The journey continues over the South American and African continents, where the animals are remarkable for their ferocity, like the yellow anaconda, or for their surprising appearance, like the catfish. Currently being extended, the building, which was designed by Promontório Arquitectos, has received a number of national and international awards.
The sun begins to go down and a magnificent late afternoon awaits us at Herdade da Cortesia, which plays host for this perfect weekend. From the pool, we have a unique view of the Maranhão dam, the place where international rowing teams train. Pedro da Veiga welcomes us with “arms wide open”. Coincidentally, the hotel’s motto is: “Nature with arms wide open”, like TAP’s new slogan, which is sung by Roberta de Sá, Portuguese fado singer Mariza and Angolan artist Paulo Flores, demonstrating the proximity between the peoples who speak Portuguese. As for this weekend’s soundtrack, it’s quite unique, particularly the sound of the cuckoo in the silence of the countryside.
On the trail of local handicraft
At dinner time, we gather around the table again, this time in the restaurant 180º. The delicious tomato soup takes Roberta back to her childhood and when there’s a lull in the conversation she tucks into the prawn curry made by Gustavo Martins. Other faves include the lime ice-cream with strawberries. The conversation is interesting, but bed beckons as we take flight early tomorrow morning.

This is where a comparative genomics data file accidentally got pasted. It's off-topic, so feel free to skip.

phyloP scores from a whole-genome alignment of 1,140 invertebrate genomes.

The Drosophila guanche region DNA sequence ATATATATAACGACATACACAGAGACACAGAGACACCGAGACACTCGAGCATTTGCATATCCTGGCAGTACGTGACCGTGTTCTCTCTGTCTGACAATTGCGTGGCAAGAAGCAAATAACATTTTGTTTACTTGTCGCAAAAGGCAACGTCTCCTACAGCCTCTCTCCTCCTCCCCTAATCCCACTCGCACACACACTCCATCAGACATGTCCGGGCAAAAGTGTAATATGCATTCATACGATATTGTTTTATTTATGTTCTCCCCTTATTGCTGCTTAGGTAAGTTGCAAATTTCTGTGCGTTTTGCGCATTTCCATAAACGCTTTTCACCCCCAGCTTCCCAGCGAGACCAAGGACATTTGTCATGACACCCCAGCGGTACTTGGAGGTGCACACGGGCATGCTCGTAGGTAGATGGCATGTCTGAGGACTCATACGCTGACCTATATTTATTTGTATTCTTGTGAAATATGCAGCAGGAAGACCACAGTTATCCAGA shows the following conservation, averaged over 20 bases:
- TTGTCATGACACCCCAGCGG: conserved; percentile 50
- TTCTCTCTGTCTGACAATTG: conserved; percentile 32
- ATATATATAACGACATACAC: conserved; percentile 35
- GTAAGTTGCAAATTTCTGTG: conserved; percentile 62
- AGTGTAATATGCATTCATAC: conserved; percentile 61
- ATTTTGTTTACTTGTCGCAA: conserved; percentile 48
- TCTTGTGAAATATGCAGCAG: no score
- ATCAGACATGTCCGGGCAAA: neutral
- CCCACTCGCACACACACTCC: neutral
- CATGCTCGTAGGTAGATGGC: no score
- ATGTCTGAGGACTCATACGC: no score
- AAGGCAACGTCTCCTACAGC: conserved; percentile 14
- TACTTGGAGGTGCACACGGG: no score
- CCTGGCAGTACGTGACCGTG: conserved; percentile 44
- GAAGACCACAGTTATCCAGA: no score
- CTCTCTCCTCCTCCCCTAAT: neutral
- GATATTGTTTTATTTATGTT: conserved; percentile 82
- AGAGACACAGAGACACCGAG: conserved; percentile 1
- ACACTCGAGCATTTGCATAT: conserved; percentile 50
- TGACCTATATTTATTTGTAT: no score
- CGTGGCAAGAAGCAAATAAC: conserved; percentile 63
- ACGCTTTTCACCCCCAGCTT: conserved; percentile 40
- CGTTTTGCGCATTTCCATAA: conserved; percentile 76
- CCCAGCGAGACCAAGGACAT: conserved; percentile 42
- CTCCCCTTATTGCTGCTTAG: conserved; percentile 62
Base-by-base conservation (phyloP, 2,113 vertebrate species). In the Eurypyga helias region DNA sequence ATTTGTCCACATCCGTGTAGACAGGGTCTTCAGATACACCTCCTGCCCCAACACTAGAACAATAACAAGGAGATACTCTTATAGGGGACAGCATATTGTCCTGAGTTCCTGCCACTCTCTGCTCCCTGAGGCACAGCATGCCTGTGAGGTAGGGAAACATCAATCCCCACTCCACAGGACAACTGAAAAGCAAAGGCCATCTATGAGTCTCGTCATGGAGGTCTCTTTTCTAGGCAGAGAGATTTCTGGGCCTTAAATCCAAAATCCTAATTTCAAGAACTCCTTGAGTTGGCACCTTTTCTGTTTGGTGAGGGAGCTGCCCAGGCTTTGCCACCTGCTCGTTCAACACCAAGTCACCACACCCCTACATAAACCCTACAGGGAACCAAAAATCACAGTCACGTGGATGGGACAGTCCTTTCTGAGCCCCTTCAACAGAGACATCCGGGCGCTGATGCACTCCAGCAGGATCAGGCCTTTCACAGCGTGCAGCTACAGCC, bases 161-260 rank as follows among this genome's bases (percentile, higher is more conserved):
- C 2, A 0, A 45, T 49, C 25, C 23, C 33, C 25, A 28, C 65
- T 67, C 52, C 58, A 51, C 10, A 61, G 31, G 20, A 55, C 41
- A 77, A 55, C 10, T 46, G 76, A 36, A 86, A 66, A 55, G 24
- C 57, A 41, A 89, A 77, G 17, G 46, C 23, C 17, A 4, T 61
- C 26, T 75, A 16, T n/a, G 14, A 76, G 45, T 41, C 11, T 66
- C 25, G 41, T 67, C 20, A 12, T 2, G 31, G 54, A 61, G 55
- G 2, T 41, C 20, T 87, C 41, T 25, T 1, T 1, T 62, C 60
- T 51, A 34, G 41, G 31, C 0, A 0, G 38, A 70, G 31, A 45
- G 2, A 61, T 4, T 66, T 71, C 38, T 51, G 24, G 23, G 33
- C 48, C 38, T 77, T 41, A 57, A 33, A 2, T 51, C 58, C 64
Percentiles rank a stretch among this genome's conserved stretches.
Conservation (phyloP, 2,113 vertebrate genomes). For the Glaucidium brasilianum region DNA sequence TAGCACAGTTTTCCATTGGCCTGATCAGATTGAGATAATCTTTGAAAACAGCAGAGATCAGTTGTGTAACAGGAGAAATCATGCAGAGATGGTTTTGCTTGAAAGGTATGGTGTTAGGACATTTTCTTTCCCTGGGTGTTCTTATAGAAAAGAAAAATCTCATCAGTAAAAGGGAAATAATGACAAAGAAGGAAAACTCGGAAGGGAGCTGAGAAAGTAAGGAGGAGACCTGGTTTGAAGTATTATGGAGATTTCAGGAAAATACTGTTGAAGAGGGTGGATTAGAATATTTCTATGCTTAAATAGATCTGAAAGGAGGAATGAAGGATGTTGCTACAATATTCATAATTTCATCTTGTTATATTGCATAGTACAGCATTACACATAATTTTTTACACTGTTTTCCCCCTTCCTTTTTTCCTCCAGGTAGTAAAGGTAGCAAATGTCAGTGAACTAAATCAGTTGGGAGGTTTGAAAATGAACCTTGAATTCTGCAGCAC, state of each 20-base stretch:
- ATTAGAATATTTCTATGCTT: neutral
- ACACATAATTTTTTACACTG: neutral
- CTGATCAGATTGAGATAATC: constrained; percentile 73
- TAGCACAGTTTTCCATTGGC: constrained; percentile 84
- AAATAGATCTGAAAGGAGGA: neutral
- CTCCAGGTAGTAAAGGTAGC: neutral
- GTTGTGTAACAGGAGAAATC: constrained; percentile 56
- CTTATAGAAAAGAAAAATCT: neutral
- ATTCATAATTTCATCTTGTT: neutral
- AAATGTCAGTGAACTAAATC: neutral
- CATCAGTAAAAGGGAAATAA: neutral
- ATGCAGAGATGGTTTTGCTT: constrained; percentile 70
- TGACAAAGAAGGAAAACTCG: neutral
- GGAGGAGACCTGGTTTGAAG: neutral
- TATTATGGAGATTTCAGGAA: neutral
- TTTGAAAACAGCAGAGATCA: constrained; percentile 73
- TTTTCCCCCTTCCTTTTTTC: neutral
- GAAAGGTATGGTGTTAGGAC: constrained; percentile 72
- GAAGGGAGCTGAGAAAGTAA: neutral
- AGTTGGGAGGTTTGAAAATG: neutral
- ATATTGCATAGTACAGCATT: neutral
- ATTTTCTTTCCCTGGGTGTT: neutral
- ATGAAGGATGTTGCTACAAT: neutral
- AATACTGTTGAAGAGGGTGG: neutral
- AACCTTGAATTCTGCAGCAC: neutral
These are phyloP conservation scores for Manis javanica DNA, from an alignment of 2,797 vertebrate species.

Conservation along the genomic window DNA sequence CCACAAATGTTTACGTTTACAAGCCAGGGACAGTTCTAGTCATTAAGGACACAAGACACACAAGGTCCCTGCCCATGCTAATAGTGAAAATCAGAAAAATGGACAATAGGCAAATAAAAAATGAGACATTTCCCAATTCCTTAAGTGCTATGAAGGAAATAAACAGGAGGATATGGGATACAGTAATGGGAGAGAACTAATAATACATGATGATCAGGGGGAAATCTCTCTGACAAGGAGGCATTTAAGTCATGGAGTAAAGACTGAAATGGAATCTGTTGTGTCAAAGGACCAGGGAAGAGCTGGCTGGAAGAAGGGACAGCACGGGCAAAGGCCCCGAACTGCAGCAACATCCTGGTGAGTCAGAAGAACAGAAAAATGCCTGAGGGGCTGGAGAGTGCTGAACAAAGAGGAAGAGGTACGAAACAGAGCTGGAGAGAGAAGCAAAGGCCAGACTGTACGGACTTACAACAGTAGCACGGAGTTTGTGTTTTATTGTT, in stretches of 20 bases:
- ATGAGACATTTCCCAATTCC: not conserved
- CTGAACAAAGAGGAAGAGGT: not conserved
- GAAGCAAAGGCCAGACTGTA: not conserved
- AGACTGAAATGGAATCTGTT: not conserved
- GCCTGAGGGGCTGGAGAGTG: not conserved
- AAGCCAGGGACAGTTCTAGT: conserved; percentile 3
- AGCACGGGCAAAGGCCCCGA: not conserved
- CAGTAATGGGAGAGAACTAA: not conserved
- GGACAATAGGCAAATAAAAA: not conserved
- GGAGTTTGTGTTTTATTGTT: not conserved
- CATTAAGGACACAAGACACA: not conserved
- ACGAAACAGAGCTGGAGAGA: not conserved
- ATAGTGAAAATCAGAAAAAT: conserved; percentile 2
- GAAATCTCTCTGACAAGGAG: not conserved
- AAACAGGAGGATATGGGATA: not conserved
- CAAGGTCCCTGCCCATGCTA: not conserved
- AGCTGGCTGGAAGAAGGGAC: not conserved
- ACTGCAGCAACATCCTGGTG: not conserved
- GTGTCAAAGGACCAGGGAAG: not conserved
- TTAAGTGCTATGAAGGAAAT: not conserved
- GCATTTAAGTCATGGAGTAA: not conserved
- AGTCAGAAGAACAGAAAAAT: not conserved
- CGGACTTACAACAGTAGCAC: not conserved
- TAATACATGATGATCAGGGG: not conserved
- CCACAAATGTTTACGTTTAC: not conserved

If the balloon ride was calm, the landing and rescue were a bit of an adventure. A couple of hours lost in the woods, with no survival kit, meant missing the Pavia dolmen that has been transformed into a chapel, as well as the Casa Museu de Manuel de Pavia, whose art reproduced rural life in the Alentejo. The landscape of Cabeção is also rural and where our trip around these parts comes to an end. After a few hitches, we arrive at the “oasis” of Cabeção at around four in the afternoon. The restaurant is called Palmeira and it had its 28th birthday in May. If Bruno Cravidão and Fernanda Nunes’ friendliness calms the impatience of those who have been up a long time, the cooking of Ana Maria Pinto offers us diners a feeling of comfort that can be heard in the silence during the meal. An exception is made for the sopa da panela. “It’s delicious. I’ve never dreamt of eating pigeon soup”, whilst other popular choices include the wild asparagus migas, which Roberta describes as “marvellous”. Passionate about Alentejo culture and food, which is very similar to that of home (in the north-east of Brazil), the singer says that the next time she comes to Portugal she will “take a journey to explore Portuguese handicraft. From the south to the north of the country”.
by Maria João Veloso